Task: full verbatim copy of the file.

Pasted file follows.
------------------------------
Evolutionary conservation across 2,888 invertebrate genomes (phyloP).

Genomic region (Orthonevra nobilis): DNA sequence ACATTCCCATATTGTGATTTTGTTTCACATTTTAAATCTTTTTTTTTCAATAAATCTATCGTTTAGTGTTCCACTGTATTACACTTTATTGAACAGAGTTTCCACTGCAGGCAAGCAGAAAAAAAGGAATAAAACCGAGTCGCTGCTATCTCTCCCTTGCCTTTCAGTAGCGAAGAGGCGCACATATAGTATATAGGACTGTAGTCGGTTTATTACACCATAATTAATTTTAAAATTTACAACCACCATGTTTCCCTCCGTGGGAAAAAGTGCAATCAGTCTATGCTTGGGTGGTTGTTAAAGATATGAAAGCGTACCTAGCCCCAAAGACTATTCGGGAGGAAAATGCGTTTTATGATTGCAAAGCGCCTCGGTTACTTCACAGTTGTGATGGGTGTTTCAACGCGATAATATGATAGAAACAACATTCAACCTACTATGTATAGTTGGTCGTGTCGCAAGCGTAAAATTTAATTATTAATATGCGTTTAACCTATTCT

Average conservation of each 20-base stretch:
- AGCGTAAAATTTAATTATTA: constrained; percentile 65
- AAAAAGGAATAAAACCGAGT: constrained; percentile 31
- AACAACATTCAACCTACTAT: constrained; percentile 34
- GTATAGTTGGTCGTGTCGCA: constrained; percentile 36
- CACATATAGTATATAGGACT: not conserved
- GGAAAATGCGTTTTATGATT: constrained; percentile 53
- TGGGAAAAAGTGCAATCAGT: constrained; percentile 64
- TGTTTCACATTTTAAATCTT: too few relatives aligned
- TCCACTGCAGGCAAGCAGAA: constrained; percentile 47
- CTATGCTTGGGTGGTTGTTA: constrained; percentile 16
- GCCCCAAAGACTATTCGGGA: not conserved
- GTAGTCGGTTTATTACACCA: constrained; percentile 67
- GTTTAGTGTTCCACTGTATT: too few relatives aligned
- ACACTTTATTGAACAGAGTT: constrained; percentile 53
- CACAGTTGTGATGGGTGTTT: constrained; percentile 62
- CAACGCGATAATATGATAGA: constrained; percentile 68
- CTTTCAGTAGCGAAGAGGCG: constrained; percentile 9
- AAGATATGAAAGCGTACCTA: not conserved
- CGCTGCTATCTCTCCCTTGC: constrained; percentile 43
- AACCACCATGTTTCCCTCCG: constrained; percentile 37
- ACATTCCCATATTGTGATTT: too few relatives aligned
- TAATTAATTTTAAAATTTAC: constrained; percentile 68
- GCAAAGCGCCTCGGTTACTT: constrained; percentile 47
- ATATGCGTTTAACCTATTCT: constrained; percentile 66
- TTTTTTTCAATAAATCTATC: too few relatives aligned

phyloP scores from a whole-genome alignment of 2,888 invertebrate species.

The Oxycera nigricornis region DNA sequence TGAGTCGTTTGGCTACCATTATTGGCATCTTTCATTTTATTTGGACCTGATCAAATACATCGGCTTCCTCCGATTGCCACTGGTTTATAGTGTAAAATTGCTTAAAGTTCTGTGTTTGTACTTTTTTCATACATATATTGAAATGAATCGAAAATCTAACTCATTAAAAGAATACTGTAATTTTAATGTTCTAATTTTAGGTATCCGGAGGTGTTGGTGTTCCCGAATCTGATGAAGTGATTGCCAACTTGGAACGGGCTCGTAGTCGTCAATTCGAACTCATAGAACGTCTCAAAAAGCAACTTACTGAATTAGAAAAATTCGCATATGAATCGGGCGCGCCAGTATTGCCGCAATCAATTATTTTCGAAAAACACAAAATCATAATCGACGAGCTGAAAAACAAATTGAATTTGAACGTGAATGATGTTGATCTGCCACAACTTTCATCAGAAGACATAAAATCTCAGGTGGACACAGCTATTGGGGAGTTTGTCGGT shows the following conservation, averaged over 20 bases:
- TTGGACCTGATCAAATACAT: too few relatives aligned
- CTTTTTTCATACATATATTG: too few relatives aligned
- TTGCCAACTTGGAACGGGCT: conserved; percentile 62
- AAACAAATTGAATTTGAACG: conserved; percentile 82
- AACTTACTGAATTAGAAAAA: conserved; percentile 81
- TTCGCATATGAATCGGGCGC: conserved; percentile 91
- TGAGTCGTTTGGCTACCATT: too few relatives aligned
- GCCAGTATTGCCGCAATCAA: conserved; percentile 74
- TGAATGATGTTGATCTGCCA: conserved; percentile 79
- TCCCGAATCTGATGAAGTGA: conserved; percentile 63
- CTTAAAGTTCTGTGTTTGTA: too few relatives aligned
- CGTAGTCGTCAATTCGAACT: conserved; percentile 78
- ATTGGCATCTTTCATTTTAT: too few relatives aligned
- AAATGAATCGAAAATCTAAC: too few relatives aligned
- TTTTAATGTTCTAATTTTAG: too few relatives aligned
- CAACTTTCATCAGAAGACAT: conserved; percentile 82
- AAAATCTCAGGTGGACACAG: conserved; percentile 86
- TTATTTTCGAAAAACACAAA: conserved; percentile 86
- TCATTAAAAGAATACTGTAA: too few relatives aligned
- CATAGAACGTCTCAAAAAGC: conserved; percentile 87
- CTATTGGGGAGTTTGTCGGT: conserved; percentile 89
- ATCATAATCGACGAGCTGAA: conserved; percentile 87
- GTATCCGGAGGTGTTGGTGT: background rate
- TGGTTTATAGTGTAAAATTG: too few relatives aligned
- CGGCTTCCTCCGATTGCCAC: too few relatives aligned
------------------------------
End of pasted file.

Evolutionary conservation across 2,888 invertebrate genomes (phyloP).

Genomic region (Orthonevra nobilis): DNA sequence ACATTCCCATATTGTGATTTTGTTTCACATTTTAAATCTTTTTTTTTCAATAAATCTATCGTTTAGTGTTCCACTGTATTACACTTTATTGAACAGAGTTTCCACTGCAGGCAAGCAGAAAAAAAGGAATAAAACCGAGTCGCTGCTATCTCTCCCTTGCCTTTCAGTAGCGAAGAGGCGCACATATAGTATATAGGACTGTAGTCGGTTTATTACACCATAATTAATTTTAAAATTTACAACCACCATGTTTCCCTCCGTGGGAAAAAGTGCAATCAGTCTATGCTTGGGTGGTTGTTAAAGATATGAAAGCGTACCTAGCCCCAAAGACTATTCGGGAGGAAAATGCGTTTTATGATTGCAAAGCGCCTCGGTTACTTCACAGTTGTGATGGGTGTTTCAACGCGATAATATGATAGAAACAACATTCAACCTACTATGTATAGTTGGTCGTGTCGCAAGCGTAAAATTTAATTATTAATATGCGTTTAACCTATTCT

Average conservation of each 20-base stretch:
- AGCGTAAAATTTAATTATTA: constrained; percentile 65
- AAAAAGGAATAAAACCGAGT: constrained; percentile 31
- AACAACATTCAACCTACTAT: constrained; percentile 34
- GTATAGTTGGTCGTGTCGCA: constrained; percentile 36
- CACATATAGTATATAGGACT: not conserved
- GGAAAATGCGTTTTATGATT: constrained; percentile 53
- TGGGAAAAAGTGCAATCAGT: constrained; percentile 64
- TGTTTCACATTTTAAATCTT: too few relatives aligned
- TCCACTGCAGGCAAGCAGAA: constrained; percentile 47
- CTATGCTTGGGTGGTTGTTA: constrained; percentile 16
- GCCCCAAAGACTATTCGGGA: not conserved
- GTAGTCGGTTTATTACACCA: constrained; percentile 67
- GTTTAGTGTTCCACTGTATT: too few relatives aligned
- ACACTTTATTGAACAGAGTT: constrained; percentile 53
- CACAGTTGTGATGGGTGTTT: constrained; percentile 62
- CAACGCGATAATATGATAGA: constrained; percentile 68
- CTTTCAGTAGCGAAGAGGCG: constrained; percentile 9
- AAGATATGAAAGCGTACCTA: not conserved
- CGCTGCTATCTCTCCCTTGC: constrained; percentile 43
- AACCACCATGTTTCCCTCCG: constrained; percentile 37
- ACATTCCCATATTGTGATTT: too few relatives aligned
- TAATTAATTTTAAAATTTAC: constrained; percentile 68
- GCAAAGCGCCTCGGTTACTT: constrained; percentile 47
- ATATGCGTTTAACCTATTCT: constrained; percentile 66
- TTTTTTTCAATAAATCTATC: too few relatives aligned

phyloP scores from a whole-genome alignment of 2,888 invertebrate species.

The Oxycera nigricornis region DNA sequence TGAGTCGTTTGGCTACCATTATTGGCATCTTTCATTTTATTTGGACCTGATCAAATACATCGGCTTCCTCCGATTGCCACTGGTTTATAGTGTAAAATTGCTTAAAGTTCTGTGTTTGTACTTTTTTCATACATATATTGAAATGAATCGAAAATCTAACTCATTAAAAGAATACTGTAATTTTAATGTTCTAATTTTAGGTATCCGGAGGTGTTGGTGTTCCCGAATCTGATGAAGTGATTGCCAACTTGGAACGGGCTCGTAGTCGTCAATTCGAACTCATAGAACGTCTCAAAAAGCAACTTACTGAATTAGAAAAATTCGCATATGAATCGGGCGCGCCAGTATTGCCGCAATCAATTATTTTCGAAAAACACAAAATCATAATCGACGAGCTGAAAAACAAATTGAATTTGAACGTGAATGATGTTGATCTGCCACAACTTTCATCAGAAGACATAAAATCTCAGGTGGACACAGCTATTGGGGAGTTTGTCGGT shows the following conservation, averaged over 20 bases:
- TTGGACCTGATCAAATACAT: too few relatives aligned
- CTTTTTTCATACATATATTG: too few relatives aligned
- TTGCCAACTTGGAACGGGCT: conserved; percentile 62
- AAACAAATTGAATTTGAACG: conserved; percentile 82
- AACTTACTGAATTAGAAAAA: conserved; percentile 81
- TTCGCATATGAATCGGGCGC: conserved; percentile 91
- TGAGTCGTTTGGCTACCATT: too few relatives aligned
- GCCAGTATTGCCGCAATCAA: conserved; percentile 74
- TGAATGATGTTGATCTGCCA: conserved; percentile 79
- TCCCGAATCTGATGAAGTGA: conserved; percentile 63
- CTTAAAGTTCTGTGTTTGTA: too few relatives aligned
- CGTAGTCGTCAATTCGAACT: conserved; percentile 78
- ATTGGCATCTTTCATTTTAT: too few relatives aligned
- AAATGAATCGAAAATCTAAC: too few relatives aligned
- TTTTAATGTTCTAATTTTAG: too few relatives aligned
- CAACTTTCATCAGAAGACAT: conserved; percentile 82
- AAAATCTCAGGTGGACACAG: conserved; percentile 86
- TTATTTTCGAAAAACACAAA: conserved; percentile 86
- TCATTAAAAGAATACTGTAA: too few relatives aligned
- CATAGAACGTCTCAAAAAGC: conserved; percentile 87
- CTATTGGGGAGTTTGTCGGT: conserved; percentile 89
- ATCATAATCGACGAGCTGAA: conserved; percentile 87
- GTATCCGGAGGTGTTGGTGT: background rate
- TGGTTTATAGTGTAAAATTG: too few relatives aligned
- CGGCTTCCTCCGATTGCCAC: too few relatives aligned